Look, I get it. Dragons of Tarkir is not the most exciting set to come along. After all, we know it doesn’t have to be, thanks to the fact that so many dragons will sell the set like crazy regardless.
But the fact is, the set just hasn’t been exciting for a number of people. The Dragon’s Maze comparisons have been made before, and they’re not completely in-apt. That said, I don’t believe this is the next Dragon’s Maze, and I want to explain why.
What Does Calling a Set “Dragon’s Maze” Mean?
Dragon’s Maze as a set did not do well, despite wrapping up the return to the plane of Ravnica, something a lot of people were extremely excited about. But there were problems from the start; people didn’t like that there was nothing new, they didn’t like that the set didn’t impact Standard all that much, it was a small set that didn’t engender a particularly great Limited format, and overall it was just plain “meh.”
Financially, it means that the set holds no value. Dragon’s Maze had nothing but Voice of Resurgence going for it, and as a result we had one massively expensive card but nothing else of value in the set. Opening packs felt like a lottery ticket, and that’s not something that appealed to a lot of people.
Today, long after its rotation from Standard, a box of Dragon’s Maze has exactly one card over $10 (Voice at $18), and the total EV of a box is a pitiful $54. By comparison, Return to Ravnica has an EV of $96 per box even though it was opened massively more than the Maze. When we’re used to seeing third sets become ridiculously expensive (Avacyn Restored has six cards over $10 and an EV of $110), you can see just how bad of a set Dragon’s Maze was.
On the surface, Dragons can look similar. Even before the set is released, only three cards are above $10, and there are very few cards that look to see any play outside of Standard. Hell, even Standard playability has been questioned.
But there’s more to this story than meets the eye.
A History Lesson
I mentioned Avacyn Restored earlier, and I want to circle back around to that. If you remember back to that time when Snapcasters were only $20 and no one card about Restoration Angel, the limited format was roundly condemned.
People hated how little interaction there was (I personally complained about it on the podcast after going 4-0 at the prerelease but still hating the format), and as things progressed we found out draft was no better. In an attempt to make soulbond less of a “feel-bad” mechanic, there were almost no ways to interact with it. People hated it, and you couldn’t go five minutes in a conversation with Magic players without someone talking about how it was the worst format ever created.
But a funny thing happened.
The set sold like crazy.
I interviewed Aaron Forsythe at GenCon that year, and talked to him about the set. Sure, Innistrad had recently been crowned the best-selling set of all time, and even though Avacyn Restored would never pass it given the limited time frame it was available, it actually sold better than Innistrad in that time period.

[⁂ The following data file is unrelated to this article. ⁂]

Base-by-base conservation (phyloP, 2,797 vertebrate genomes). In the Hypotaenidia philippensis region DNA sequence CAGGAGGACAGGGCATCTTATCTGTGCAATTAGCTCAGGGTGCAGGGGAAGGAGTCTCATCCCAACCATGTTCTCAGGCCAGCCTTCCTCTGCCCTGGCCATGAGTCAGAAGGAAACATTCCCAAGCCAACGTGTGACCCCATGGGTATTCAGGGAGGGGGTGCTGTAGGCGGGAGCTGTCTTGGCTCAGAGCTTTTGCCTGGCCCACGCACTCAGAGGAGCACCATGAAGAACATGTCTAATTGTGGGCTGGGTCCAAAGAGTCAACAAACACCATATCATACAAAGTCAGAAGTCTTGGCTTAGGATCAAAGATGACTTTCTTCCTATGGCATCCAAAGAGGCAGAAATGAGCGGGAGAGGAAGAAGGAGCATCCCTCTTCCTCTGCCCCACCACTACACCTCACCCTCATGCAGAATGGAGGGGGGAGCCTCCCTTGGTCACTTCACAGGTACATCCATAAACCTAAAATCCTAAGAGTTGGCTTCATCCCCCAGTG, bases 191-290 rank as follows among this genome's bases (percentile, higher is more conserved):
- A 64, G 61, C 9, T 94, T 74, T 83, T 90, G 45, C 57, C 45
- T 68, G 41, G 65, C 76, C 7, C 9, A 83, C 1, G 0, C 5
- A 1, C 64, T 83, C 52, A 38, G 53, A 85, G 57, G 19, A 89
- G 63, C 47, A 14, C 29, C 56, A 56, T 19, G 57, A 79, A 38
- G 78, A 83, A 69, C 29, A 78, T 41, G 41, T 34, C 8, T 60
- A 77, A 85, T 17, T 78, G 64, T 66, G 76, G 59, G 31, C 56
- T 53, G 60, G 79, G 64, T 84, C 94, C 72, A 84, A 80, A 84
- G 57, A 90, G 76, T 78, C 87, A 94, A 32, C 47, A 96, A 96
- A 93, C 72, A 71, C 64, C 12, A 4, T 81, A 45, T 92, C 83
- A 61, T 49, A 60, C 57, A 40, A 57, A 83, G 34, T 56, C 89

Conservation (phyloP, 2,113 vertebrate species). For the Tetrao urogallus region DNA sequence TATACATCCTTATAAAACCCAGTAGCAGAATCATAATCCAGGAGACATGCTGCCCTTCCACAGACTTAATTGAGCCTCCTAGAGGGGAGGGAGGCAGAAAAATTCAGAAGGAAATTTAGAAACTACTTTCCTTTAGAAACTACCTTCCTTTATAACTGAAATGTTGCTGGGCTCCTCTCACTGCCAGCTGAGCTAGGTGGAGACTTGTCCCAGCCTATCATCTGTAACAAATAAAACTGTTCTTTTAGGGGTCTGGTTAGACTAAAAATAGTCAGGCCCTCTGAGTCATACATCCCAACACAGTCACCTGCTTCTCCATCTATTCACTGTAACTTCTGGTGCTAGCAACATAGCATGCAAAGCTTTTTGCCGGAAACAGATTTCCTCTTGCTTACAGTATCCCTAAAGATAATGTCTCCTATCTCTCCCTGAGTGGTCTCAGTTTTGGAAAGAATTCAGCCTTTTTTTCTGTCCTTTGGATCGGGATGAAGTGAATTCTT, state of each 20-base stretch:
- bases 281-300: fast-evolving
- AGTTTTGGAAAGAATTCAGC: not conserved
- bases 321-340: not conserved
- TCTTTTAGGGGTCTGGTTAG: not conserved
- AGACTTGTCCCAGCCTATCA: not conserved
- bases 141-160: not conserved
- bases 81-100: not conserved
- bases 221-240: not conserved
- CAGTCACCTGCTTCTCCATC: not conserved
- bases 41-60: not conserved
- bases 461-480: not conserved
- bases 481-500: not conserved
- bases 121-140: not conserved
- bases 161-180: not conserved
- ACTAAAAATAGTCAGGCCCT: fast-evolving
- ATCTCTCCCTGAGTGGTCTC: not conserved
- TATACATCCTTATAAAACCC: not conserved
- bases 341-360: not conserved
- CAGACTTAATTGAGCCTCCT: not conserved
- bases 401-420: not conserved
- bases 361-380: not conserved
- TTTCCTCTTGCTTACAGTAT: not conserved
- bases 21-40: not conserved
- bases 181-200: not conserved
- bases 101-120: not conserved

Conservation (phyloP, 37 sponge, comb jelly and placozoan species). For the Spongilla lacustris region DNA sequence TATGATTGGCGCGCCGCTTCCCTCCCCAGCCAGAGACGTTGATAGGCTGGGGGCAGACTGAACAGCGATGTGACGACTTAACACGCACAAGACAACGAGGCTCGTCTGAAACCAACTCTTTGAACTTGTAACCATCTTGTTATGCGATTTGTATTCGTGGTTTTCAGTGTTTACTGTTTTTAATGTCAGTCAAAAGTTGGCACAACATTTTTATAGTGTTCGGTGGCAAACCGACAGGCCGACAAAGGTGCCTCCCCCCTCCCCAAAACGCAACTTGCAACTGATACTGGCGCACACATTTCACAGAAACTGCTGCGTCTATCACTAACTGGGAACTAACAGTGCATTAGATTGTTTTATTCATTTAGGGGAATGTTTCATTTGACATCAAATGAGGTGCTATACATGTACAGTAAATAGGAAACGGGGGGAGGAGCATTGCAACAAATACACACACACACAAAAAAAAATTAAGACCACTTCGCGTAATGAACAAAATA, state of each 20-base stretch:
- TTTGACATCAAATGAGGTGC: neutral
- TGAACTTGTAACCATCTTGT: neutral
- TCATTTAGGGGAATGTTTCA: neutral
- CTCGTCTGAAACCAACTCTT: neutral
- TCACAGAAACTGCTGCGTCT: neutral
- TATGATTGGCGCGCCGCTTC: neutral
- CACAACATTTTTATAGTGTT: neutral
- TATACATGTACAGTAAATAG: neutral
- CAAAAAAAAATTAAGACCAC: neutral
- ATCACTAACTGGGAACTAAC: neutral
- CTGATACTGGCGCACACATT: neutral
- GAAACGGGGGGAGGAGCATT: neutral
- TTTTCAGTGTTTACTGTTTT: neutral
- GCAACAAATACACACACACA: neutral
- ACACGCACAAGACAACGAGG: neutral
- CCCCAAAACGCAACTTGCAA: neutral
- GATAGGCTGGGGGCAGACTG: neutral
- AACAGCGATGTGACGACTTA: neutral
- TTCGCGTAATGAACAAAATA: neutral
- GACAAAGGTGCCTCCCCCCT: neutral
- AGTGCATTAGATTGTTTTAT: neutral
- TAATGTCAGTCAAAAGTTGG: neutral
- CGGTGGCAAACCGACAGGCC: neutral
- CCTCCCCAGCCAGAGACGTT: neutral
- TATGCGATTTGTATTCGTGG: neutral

For something so universally panned, that makes no sense. After all, if players are actively not drafting the set, where are those sales coming from?
The answer, as it often is, is the almighty casual player. The guy who will never show up to a tournament besides the occasional prerelease but will wander into a game store and buy a handful of packs for the angels.
And you know what is the second-most popular creature type in Magic after angels?
A Tarkir of Dragons
I get that Dragons of Tarkir isn’t exciting. The biggest movement we’ve seen is Deathmist Raptor, a card I went on record last week saying wasn’t actually that powerful in Standard, jumping to nearly $15.
On the one hand, I don’t want to believe that can stick. On the other, the EV of this set has to go somewhere in the short term, and that may well be it. But, to be honest, I’m much less interested in what this set does in the next month than what it does in the next year.
It’s true that this set may not have a huge impact on Standard. Some of the cards will break through, I’m sure, but for the most part more durdly dragons is not what Standard needed. The product will languish on the shelves when people could instead take their shot at fetchlands, and as a result the few playable cards that come out of this set will command a premium, just like Dragon’s Maze.
But this is no trip to the labyrinth. Remembering our lesson about Avacyn Restored, I have huge confidence in this set in the long term. Dragonlord Atarka is going to get cheap but remain hugely popular among those casual players, and a few years from now it will be going for at least double its current $5 price. Thunderbreak Regent is going to hit $2 in the next three months, but this thing is massively popular in those dragon EDH decks that are already moving prices.
It goes beyond the flashy dragons. Dragon Tempest started at 50 cents before stores realized the giant Commander and casual base that wanted this thing. It’s $2 now but will be under a buck before all is said and done. Still, I have no problem seeing this card being the next Crucible of Fire and hitting $5 in two years.
Risen Executioner is everything you could ask for in a Zombie lord, but even as a mythic meanders under $3. I don’t understand how this isn’t the next Lord of the Undead, a $7-9 card despite four printings.
So no, this isn’t the most exciting set right now. All these cards I’ve mentioned will get cheaper before they get more expensive. But I promise the casual demand is there for this set, and I love grabbing everything out of Tarkir before we hit rotation. It’s going to take a long time to hit, but hit it will.
And we’ll be ready.
Thanks for reading,
@Chosler88 on Twitter